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Tata’s Brisket

All week long I’ve listened to a lot of memorials and remembrances of people speaking of those they loved who were lost ten year ago today. They bring back memories of my own, except not ones that happened on 9/11, but those who were important to me who were lost in the last ten years, especially my grandfather, George Weaver.

I’ve already gone into detail about my quest to remember my grandmother through food, but when I think of an actual food memory, I jump immediately to Tata. After Maria’s death, I remember my parents were worried because George had lost his appetite amid his grief. He loved strong flavors, especially garlic, but in the last few years of Maria’s life, her allergies and body really couldn’t tolerate those flavors.

Tata, after 9/11

I’m not sure how it started, maybe because I borrowed his car every day for school, but at some point in the following months, I would come home from school and eat small meals with my grandfather. The meal I remember most was when I walked in and just smelled an overpowering odor of garlic. Garlic bread, Garlic Salad—just about everything was covered in cloves.

We didn’t eat a lot, but kept each others company, and over time, both of our spirits lifted. My family continued our Sunday night traditions of eating over at his house. I started picking up menudo, his favorite tripe soup, at drive-thru Mexican restaurants. He went on to live until 2007, eating exactly what he wanted right until the end.

My grandfather didn’t cook a lot, but his signature dish he made for the family was the following brisket recipe. The sauce, a fantastically delicious mixture of horseradish and cream, is legendary—originally gaining fame as a favorite dish of Stanley Marcus, of Neiman-Marcus. Everything my grandfather loved about flavor can be told through this recipe. Definitely for horseradish lovers, the sauce also has a subtleness that comes from the apples and cream so it won’t scare away those with a more modest love of the root.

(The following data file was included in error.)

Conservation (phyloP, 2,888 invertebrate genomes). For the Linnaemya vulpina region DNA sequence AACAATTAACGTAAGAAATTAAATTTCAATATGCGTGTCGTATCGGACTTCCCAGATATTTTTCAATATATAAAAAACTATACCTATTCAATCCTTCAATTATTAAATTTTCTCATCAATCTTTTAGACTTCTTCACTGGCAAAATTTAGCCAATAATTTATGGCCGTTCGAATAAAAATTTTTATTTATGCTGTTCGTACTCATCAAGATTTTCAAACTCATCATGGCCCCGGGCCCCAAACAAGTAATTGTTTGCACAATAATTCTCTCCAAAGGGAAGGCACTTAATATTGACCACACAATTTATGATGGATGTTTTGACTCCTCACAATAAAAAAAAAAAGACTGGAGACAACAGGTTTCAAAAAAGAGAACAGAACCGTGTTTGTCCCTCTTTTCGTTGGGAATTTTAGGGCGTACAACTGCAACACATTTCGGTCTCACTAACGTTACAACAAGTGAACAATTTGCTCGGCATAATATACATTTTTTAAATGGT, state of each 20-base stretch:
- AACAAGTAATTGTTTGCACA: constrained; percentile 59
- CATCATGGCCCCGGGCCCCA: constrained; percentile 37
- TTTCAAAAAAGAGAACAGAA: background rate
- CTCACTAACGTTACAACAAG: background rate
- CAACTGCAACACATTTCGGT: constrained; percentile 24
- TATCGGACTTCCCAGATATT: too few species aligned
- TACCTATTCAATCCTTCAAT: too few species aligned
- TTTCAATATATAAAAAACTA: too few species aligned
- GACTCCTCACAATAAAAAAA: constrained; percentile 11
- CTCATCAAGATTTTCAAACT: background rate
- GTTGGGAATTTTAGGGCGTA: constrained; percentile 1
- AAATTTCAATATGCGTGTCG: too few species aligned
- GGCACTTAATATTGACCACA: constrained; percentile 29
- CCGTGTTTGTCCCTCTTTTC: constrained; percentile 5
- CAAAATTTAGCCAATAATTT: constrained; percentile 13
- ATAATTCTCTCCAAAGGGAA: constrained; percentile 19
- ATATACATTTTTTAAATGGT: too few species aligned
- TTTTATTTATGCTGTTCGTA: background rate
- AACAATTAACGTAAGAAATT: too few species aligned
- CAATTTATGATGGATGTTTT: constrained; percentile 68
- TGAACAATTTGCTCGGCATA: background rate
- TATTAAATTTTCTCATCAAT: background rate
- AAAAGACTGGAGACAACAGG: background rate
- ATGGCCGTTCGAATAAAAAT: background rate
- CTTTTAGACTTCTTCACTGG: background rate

The Original Recipe, taken from an ancient newspaper

Boiled Brisket with Horseradish Sauce
Helen Corbitt Cooks for Company
5-6 lb. beef brisket, with fat
1 large onion
2 cloves garlic
1 bay leaf
1 celery stalk, with leaves
2 carrots
2-3 Sprigs Parsley
6 Peppercorns
1 bottle Beer (Darker is better)
1 t. salt (added after 1 hour of cooking)

Horseradish Sauce
1 cup cream
1 cup reserved juice from meat (fat removed)
1/4 c. grated horseradish or horseradish sauce
1/2 t. dry mustard
1 t. chopped chives (very thin)
1/4 c. diced apple (very thin)

  1. Place beef with fat in dutch oven with the rest of the brisket ingredients. Bring to a boil, add salt, then reduce to a simmer and cook for 3-4 hours, until meat is tender.
  2. After 2 hours, remove 1 cup of the liquid from the pot and cool, skimming off the fat. When the brisket has around 30 minutes left, make the sauce by combining all the sauce ingredients and heat on low. Note: Be careful not to bring the sauce to a boil, or else the cream will curdle.
  3. When brisket is tender, remove from pot. Cut away all excess fat, and then slice the meat in long, skinny pieces. Serve with sauce and white rice.
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